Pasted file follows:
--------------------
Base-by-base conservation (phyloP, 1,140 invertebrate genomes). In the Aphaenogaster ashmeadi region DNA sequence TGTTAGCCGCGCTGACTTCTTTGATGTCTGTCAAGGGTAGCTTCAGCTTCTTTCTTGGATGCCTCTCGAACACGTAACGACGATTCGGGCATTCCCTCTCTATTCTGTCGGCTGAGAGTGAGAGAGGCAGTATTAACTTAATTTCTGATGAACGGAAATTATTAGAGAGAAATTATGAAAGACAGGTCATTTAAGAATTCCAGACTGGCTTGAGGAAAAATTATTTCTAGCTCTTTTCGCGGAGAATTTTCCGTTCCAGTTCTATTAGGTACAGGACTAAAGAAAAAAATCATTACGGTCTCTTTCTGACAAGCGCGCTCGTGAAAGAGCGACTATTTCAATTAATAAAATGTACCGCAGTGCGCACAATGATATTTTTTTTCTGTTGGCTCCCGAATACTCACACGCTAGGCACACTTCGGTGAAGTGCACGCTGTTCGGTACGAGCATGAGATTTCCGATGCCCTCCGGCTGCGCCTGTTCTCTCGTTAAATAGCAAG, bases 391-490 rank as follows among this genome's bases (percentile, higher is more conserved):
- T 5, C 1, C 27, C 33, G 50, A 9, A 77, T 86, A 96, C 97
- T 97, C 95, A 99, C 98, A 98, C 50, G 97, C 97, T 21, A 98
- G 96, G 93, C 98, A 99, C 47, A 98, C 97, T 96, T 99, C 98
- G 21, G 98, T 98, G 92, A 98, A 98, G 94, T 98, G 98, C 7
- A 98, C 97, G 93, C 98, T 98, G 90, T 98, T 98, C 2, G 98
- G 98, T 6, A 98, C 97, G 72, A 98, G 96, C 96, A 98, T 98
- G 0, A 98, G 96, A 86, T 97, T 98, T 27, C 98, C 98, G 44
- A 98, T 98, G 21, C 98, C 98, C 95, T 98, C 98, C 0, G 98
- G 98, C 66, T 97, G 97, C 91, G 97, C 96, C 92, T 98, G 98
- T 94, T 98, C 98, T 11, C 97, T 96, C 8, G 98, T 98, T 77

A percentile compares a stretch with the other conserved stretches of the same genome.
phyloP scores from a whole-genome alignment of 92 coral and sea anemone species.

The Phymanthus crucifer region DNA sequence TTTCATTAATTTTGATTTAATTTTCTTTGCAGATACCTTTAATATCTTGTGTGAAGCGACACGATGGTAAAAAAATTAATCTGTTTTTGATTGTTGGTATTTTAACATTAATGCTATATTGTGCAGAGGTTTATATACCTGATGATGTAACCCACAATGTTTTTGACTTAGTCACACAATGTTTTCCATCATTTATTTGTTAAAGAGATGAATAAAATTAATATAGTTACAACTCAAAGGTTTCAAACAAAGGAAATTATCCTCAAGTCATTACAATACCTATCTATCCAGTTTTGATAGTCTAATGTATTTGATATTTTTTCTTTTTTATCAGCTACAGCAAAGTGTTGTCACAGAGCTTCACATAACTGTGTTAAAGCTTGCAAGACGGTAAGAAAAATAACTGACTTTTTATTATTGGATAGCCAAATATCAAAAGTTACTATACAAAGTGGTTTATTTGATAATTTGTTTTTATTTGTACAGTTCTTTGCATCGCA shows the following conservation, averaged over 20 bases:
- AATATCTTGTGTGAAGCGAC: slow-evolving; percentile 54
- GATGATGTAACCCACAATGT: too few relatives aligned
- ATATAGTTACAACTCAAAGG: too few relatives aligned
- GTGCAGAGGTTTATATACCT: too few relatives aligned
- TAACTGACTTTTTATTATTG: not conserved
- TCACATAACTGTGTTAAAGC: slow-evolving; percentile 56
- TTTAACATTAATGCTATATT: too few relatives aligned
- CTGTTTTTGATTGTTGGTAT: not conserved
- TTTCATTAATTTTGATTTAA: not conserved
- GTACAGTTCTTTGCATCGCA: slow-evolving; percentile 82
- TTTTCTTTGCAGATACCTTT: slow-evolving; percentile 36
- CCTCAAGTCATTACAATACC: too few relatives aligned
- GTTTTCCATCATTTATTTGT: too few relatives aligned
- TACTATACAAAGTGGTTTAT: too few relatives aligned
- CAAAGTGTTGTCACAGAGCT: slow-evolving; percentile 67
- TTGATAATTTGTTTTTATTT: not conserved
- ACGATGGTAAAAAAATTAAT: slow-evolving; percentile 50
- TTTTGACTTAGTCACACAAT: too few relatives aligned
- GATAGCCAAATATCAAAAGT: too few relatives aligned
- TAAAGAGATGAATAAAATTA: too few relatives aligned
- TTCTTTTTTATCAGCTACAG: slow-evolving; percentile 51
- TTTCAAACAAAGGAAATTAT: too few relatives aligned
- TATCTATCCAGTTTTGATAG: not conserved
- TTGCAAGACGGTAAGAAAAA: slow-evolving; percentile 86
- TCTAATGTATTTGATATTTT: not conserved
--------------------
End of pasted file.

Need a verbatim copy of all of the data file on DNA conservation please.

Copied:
Base-by-base conservation (phyloP, 1,140 invertebrate genomes). In the Aphaenogaster ashmeadi region DNA sequence TGTTAGCCGCGCTGACTTCTTTGATGTCTGTCAAGGGTAGCTTCAGCTTCTTTCTTGGATGCCTCTCGAACACGTAACGACGATTCGGGCATTCCCTCTCTATTCTGTCGGCTGAGAGTGAGAGAGGCAGTATTAACTTAATTTCTGATGAACGGAAATTATTAGAGAGAAATTATGAAAGACAGGTCATTTAAGAATTCCAGACTGGCTTGAGGAAAAATTATTTCTAGCTCTTTTCGCGGAGAATTTTCCGTTCCAGTTCTATTAGGTACAGGACTAAAGAAAAAAATCATTACGGTCTCTTTCTGACAAGCGCGCTCGTGAAAGAGCGACTATTTCAATTAATAAAATGTACCGCAGTGCGCACAATGATATTTTTTTTCTGTTGGCTCCCGAATACTCACACGCTAGGCACACTTCGGTGAAGTGCACGCTGTTCGGTACGAGCATGAGATTTCCGATGCCCTCCGGCTGCGCCTGTTCTCTCGTTAAATAGCAAG, bases 391-490 rank as follows among this genome's bases (percentile, higher is more conserved):
- T 5, C 1, C 27, C 33, G 50, A 9, A 77, T 86, A 96, C 97
- T 97, C 95, A 99, C 98, A 98, C 50, G 97, C 97, T 21, A 98
- G 96, G 93, C 98, A 99, C 47, A 98, C 97, T 96, T 99, C 98
- G 21, G 98, T 98, G 92, A 98, A 98, G 94, T 98, G 98, C 7
- A 98, C 97, G 93, C 98, T 98, G 90, T 98, T 98, C 2, G 98
- G 98, T 6, A 98, C 97, G 72, A 98, G 96, C 96, A 98, T 98
- G 0, A 98, G 96, A 86, T 97, T 98, T 27, C 98, C 98, G 44
- A 98, T 98, G 21, C 98, C 98, C 95, T 98, C 98, C 0, G 98
- G 98, C 66, T 97, G 97, C 91, G 97, C 96, C 92, T 98, G 98
- T 94, T 98, C 98, T 11, C 97, T 96, C 8, G 98, T 98, T 77

A percentile compares a stretch with the other conserved stretches of the same genome.
phyloP scores from a whole-genome alignment of 92 coral and sea anemone species.

The Phymanthus crucifer region DNA sequence TTTCATTAATTTTGATTTAATTTTCTTTGCAGATACCTTTAATATCTTGTGTGAAGCGACACGATGGTAAAAAAATTAATCTGTTTTTGATTGTTGGTATTTTAACATTAATGCTATATTGTGCAGAGGTTTATATACCTGATGATGTAACCCACAATGTTTTTGACTTAGTCACACAATGTTTTCCATCATTTATTTGTTAAAGAGATGAATAAAATTAATATAGTTACAACTCAAAGGTTTCAAACAAAGGAAATTATCCTCAAGTCATTACAATACCTATCTATCCAGTTTTGATAGTCTAATGTATTTGATATTTTTTCTTTTTTATCAGCTACAGCAAAGTGTTGTCACAGAGCTTCACATAACTGTGTTAAAGCTTGCAAGACGGTAAGAAAAATAACTGACTTTTTATTATTGGATAGCCAAATATCAAAAGTTACTATACAAAGTGGTTTATTTGATAATTTGTTTTTATTTGTACAGTTCTTTGCATCGCA shows the following conservation, averaged over 20 bases:
- AATATCTTGTGTGAAGCGAC: slow-evolving; percentile 54
- GATGATGTAACCCACAATGT: too few relatives aligned
- ATATAGTTACAACTCAAAGG: too few relatives aligned
- GTGCAGAGGTTTATATACCT: too few relatives aligned
- TAACTGACTTTTTATTATTG: not conserved
- TCACATAACTGTGTTAAAGC: slow-evolving; percentile 56
- TTTAACATTAATGCTATATT: too few relatives aligned
- CTGTTTTTGATTGTTGGTAT: not conserved
- TTTCATTAATTTTGATTTAA: not conserved
- GTACAGTTCTTTGCATCGCA: slow-evolving; percentile 82
- TTTTCTTTGCAGATACCTTT: slow-evolving; percentile 36
- CCTCAAGTCATTACAATACC: too few relatives aligned
- GTTTTCCATCATTTATTTGT: too few relatives aligned
- TACTATACAAAGTGGTTTAT: too few relatives aligned
- CAAAGTGTTGTCACAGAGCT: slow-evolving; percentile 67
- TTGATAATTTGTTTTTATTT: not conserved
- ACGATGGTAAAAAAATTAAT: slow-evolving; percentile 50
- TTTTGACTTAGTCACACAAT: too few relatives aligned
- GATAGCCAAATATCAAAAGT: too few relatives aligned
- TAAAGAGATGAATAAAATTA: too few relatives aligned
- TTCTTTTTTATCAGCTACAG: slow-evolving; percentile 51
- TTTCAAACAAAGGAAATTAT: too few relatives aligned
- TATCTATCCAGTTTTGATAG: not conserved
- TTGCAAGACGGTAAGAAAAA: slow-evolving; percentile 86
- TCTAATGTATTTGATATTTT: not conserved